Objectives We examine adolescent receipt of tobacco coupons and subsequent tobacco use.
Methods Data were from the Population Assessment of Tobacco and Health (PATH) Study (2013–2015). We identified correlates of coupon receipt at Wave 1 (youth sample age 12–17 ; n = 13 651) including demographics, additional vulnerability factors that may place youth at risk of tobacco use and correlates of coupon receipt by channel. We examined associations of Wave 1 coupon receipt with Wave 2 tobacco use using weighted multivariable models.
Results Overall, 7.6% of US youth received tobacco coupons in the 6 months before Wave 1. Coupon recipients were more likely to be women, living outside urban areas, living with a tobacco user, current and former (vs never) tobacco users, having high internalising mental health symptoms and having a favourite tobacco advertisement. Coupons were received primarily through direct mail (56%), product packs (28%) and online (25%). Never tobacco users at Wave 1 who received coupons were more likely to be ever users at Wave 2 (adjusted OR (aOR)=1.42; 95% CI 1.06 to 1.91). Coupon recipients were more likely to use a new tobacco product between waves (aOR=1.67; 95% CI 1.18 to 2.36) and report past 30-day tobacco use at Wave 2 (aOR=1.81; 95% CI 1.31 to 2.49).
Conclusions One in 13 US youth (7.6%) received coupons. Vulnerable youth had the greatest odds of coupon receipt. Coupon recipients had greater odds of tobacco use among never users, trying a new tobacco product and current use. Coupon bans, limits on youth coupon exposure, stronger age verification, pack inserts or restricting coupon redemption may help reduce tobacco use among adolescents, particularly for those at greatest risk.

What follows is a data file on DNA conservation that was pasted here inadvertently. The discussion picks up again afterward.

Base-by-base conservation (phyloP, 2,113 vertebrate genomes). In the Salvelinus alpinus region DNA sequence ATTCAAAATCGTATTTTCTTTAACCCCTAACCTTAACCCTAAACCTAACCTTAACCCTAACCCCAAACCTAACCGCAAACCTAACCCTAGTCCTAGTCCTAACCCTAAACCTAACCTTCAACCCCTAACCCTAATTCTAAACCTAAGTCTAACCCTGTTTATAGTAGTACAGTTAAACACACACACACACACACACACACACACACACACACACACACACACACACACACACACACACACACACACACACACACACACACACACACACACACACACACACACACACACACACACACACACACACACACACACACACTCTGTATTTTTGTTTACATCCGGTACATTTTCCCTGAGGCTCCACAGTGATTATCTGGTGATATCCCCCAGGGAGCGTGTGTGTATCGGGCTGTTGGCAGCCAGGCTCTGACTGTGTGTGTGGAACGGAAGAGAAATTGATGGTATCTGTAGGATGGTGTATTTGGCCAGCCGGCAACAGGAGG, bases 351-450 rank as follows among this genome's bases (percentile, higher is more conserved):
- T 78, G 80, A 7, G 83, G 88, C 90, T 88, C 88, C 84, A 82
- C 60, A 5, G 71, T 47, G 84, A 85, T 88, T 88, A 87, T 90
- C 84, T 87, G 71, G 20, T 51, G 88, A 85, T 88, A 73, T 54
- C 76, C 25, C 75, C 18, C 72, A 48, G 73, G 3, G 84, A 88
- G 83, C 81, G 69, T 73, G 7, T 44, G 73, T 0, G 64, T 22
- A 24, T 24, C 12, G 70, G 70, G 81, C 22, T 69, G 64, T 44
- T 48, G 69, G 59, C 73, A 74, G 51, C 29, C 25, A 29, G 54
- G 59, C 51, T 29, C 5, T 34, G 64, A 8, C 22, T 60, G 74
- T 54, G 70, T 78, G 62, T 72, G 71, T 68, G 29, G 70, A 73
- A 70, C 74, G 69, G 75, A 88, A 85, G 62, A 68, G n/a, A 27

- price promotion
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Contributors SWR conceptualised the study and wrote the manuscript. YZ conducted the analyses. All authors contributed to the study design and analysis plan and edited the manuscript. All authors approve the final manuscript.
Funding This project was completed as part of the collaborative research being conducted by the National Institutes of Health (NIH) and Food and Drug Administration (FDA) Tobacco Centers of Regulatory Science (TCORS) Vulnerable Populations Working Group. This study is supported in part by grant number U54CA189222 under a subcontract to Westat from NCI, FDA and the Center for Evaluation and Coordination of Training and Research (CECTR) in tobacco regulatory science for SWR and AMG; P50CA180905 from the National Cancer Institute (NCI) and the Food and Drug Administration (FDA) Center for Tobacco Products (CTP) for TBC, JBU, BAL and LB-G; T32CA009492-29 from NCI for BAL; and P50 CA180907 from the NCI and FDA CTP for MJB and L-LH.
Disclaimer The content is solely the responsibility of the authors and does not necessarily represent the official views of the NIH or the FDA.
Competing interests None declared.
Patient consent Not required.
Ethics approval Westat Institutional Review Board and Chesapeake IRB.
Provenance and peer review Not commissioned; externally peer reviewed.
Data sharing statement This paper was a secondary data analysis using the PATH Restricted Use Files (RUF). Access to these data is available to researchers through the National Addiction and HIV Data Archive program (http://www.icpsr.umich.edu/icpsrweb/NAHDAP/studies/36231).
Presented at SRNT 2018